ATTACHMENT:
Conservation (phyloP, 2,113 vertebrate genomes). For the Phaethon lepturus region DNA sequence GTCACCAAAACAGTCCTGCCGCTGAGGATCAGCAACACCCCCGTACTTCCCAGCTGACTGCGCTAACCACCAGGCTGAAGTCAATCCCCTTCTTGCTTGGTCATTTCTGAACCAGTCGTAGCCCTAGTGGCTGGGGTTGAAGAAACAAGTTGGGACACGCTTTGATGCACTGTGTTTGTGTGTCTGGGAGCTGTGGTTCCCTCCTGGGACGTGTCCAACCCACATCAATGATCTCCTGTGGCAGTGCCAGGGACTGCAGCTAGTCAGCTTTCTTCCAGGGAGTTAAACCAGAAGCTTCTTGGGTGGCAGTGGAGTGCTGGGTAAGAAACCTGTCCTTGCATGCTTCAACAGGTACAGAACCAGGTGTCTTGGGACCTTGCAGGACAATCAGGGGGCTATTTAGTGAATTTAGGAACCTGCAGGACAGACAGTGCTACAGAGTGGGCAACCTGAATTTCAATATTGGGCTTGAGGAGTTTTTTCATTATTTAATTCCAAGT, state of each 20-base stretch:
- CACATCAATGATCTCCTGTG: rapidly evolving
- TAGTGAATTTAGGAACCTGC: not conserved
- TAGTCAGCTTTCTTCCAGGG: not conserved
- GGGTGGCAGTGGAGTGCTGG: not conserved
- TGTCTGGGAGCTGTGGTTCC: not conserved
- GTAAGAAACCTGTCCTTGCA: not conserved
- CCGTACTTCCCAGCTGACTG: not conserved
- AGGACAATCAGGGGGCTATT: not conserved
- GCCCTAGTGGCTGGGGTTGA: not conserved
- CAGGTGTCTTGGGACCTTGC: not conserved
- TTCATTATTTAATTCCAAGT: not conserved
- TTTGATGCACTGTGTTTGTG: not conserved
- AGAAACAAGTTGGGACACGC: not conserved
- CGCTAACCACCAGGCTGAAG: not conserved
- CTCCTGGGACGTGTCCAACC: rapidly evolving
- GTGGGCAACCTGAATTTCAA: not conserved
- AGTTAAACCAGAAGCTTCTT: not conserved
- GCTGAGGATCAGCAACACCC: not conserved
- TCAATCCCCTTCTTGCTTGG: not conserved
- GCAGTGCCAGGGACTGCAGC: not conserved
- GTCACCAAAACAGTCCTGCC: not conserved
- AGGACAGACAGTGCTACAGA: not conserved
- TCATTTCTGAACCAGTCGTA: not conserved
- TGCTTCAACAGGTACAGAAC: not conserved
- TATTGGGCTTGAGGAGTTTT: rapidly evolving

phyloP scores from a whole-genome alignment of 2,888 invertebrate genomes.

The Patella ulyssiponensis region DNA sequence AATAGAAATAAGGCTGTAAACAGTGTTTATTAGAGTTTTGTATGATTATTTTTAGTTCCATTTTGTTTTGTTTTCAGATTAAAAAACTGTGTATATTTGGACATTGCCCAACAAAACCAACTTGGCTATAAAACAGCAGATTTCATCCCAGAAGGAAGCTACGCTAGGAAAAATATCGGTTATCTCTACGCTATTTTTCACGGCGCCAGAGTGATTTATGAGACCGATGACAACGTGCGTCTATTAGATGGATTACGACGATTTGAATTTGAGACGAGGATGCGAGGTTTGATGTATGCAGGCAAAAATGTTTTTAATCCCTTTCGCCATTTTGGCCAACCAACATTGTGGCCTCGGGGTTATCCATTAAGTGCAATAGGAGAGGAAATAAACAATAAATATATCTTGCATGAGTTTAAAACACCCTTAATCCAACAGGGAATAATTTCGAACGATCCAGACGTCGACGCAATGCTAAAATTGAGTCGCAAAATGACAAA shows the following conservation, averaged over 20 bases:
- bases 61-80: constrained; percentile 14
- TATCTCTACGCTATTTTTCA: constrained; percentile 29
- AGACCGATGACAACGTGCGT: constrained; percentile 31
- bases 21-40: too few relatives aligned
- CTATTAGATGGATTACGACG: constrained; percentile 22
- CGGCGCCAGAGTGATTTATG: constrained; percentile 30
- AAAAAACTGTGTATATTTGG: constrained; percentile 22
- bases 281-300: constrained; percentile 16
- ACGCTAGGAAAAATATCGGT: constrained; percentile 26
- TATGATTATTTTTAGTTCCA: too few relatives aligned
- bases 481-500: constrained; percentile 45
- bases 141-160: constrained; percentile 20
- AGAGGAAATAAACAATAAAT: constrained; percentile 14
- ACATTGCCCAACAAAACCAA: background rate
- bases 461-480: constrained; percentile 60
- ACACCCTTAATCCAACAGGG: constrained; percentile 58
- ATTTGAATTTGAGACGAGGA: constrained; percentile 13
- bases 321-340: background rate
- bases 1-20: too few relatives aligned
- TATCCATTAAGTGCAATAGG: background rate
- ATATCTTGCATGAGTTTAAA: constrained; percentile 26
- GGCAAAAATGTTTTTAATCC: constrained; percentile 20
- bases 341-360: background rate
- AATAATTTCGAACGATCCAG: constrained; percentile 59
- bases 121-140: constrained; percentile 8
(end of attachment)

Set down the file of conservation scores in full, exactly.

Conservation (phyloP, 2,113 vertebrate genomes). For the Phaethon lepturus region DNA sequence GTCACCAAAACAGTCCTGCCGCTGAGGATCAGCAACACCCCCGTACTTCCCAGCTGACTGCGCTAACCACCAGGCTGAAGTCAATCCCCTTCTTGCTTGGTCATTTCTGAACCAGTCGTAGCCCTAGTGGCTGGGGTTGAAGAAACAAGTTGGGACACGCTTTGATGCACTGTGTTTGTGTGTCTGGGAGCTGTGGTTCCCTCCTGGGACGTGTCCAACCCACATCAATGATCTCCTGTGGCAGTGCCAGGGACTGCAGCTAGTCAGCTTTCTTCCAGGGAGTTAAACCAGAAGCTTCTTGGGTGGCAGTGGAGTGCTGGGTAAGAAACCTGTCCTTGCATGCTTCAACAGGTACAGAACCAGGTGTCTTGGGACCTTGCAGGACAATCAGGGGGCTATTTAGTGAATTTAGGAACCTGCAGGACAGACAGTGCTACAGAGTGGGCAACCTGAATTTCAATATTGGGCTTGAGGAGTTTTTTCATTATTTAATTCCAAGT, state of each 20-base stretch:
- CACATCAATGATCTCCTGTG: rapidly evolving
- TAGTGAATTTAGGAACCTGC: not conserved
- TAGTCAGCTTTCTTCCAGGG: not conserved
- GGGTGGCAGTGGAGTGCTGG: not conserved
- TGTCTGGGAGCTGTGGTTCC: not conserved
- GTAAGAAACCTGTCCTTGCA: not conserved
- CCGTACTTCCCAGCTGACTG: not conserved
- AGGACAATCAGGGGGCTATT: not conserved
- GCCCTAGTGGCTGGGGTTGA: not conserved
- CAGGTGTCTTGGGACCTTGC: not conserved
- TTCATTATTTAATTCCAAGT: not conserved
- TTTGATGCACTGTGTTTGTG: not conserved
- AGAAACAAGTTGGGACACGC: not conserved
- CGCTAACCACCAGGCTGAAG: not conserved
- CTCCTGGGACGTGTCCAACC: rapidly evolving
- GTGGGCAACCTGAATTTCAA: not conserved
- AGTTAAACCAGAAGCTTCTT: not conserved
- GCTGAGGATCAGCAACACCC: not conserved
- TCAATCCCCTTCTTGCTTGG: not conserved
- GCAGTGCCAGGGACTGCAGC: not conserved
- GTCACCAAAACAGTCCTGCC: not conserved
- AGGACAGACAGTGCTACAGA: not conserved
- TCATTTCTGAACCAGTCGTA: not conserved
- TGCTTCAACAGGTACAGAAC: not conserved
- TATTGGGCTTGAGGAGTTTT: rapidly evolving

phyloP scores from a whole-genome alignment of 2,888 invertebrate genomes.

The Patella ulyssiponensis region DNA sequence AATAGAAATAAGGCTGTAAACAGTGTTTATTAGAGTTTTGTATGATTATTTTTAGTTCCATTTTGTTTTGTTTTCAGATTAAAAAACTGTGTATATTTGGACATTGCCCAACAAAACCAACTTGGCTATAAAACAGCAGATTTCATCCCAGAAGGAAGCTACGCTAGGAAAAATATCGGTTATCTCTACGCTATTTTTCACGGCGCCAGAGTGATTTATGAGACCGATGACAACGTGCGTCTATTAGATGGATTACGACGATTTGAATTTGAGACGAGGATGCGAGGTTTGATGTATGCAGGCAAAAATGTTTTTAATCCCTTTCGCCATTTTGGCCAACCAACATTGTGGCCTCGGGGTTATCCATTAAGTGCAATAGGAGAGGAAATAAACAATAAATATATCTTGCATGAGTTTAAAACACCCTTAATCCAACAGGGAATAATTTCGAACGATCCAGACGTCGACGCAATGCTAAAATTGAGTCGCAAAATGACAAA shows the following conservation, averaged over 20 bases:
- bases 61-80: constrained; percentile 14
- TATCTCTACGCTATTTTTCA: constrained; percentile 29
- AGACCGATGACAACGTGCGT: constrained; percentile 31
- bases 21-40: too few relatives aligned
- CTATTAGATGGATTACGACG: constrained; percentile 22
- CGGCGCCAGAGTGATTTATG: constrained; percentile 30
- AAAAAACTGTGTATATTTGG: constrained; percentile 22
- bases 281-300: constrained; percentile 16
- ACGCTAGGAAAAATATCGGT: constrained; percentile 26
- TATGATTATTTTTAGTTCCA: too few relatives aligned
- bases 481-500: constrained; percentile 45
- bases 141-160: constrained; percentile 20
- AGAGGAAATAAACAATAAAT: constrained; percentile 14
- ACATTGCCCAACAAAACCAA: background rate
- bases 461-480: constrained; percentile 60
- ACACCCTTAATCCAACAGGG: constrained; percentile 58
- ATTTGAATTTGAGACGAGGA: constrained; percentile 13
- bases 321-340: background rate
- bases 1-20: too few relatives aligned
- TATCCATTAAGTGCAATAGG: background rate
- ATATCTTGCATGAGTTTAAA: constrained; percentile 26
- GGCAAAAATGTTTTTAATCC: constrained; percentile 20
- bases 341-360: background rate
- AATAATTTCGAACGATCCAG: constrained; percentile 59
- bases 121-140: constrained; percentile 8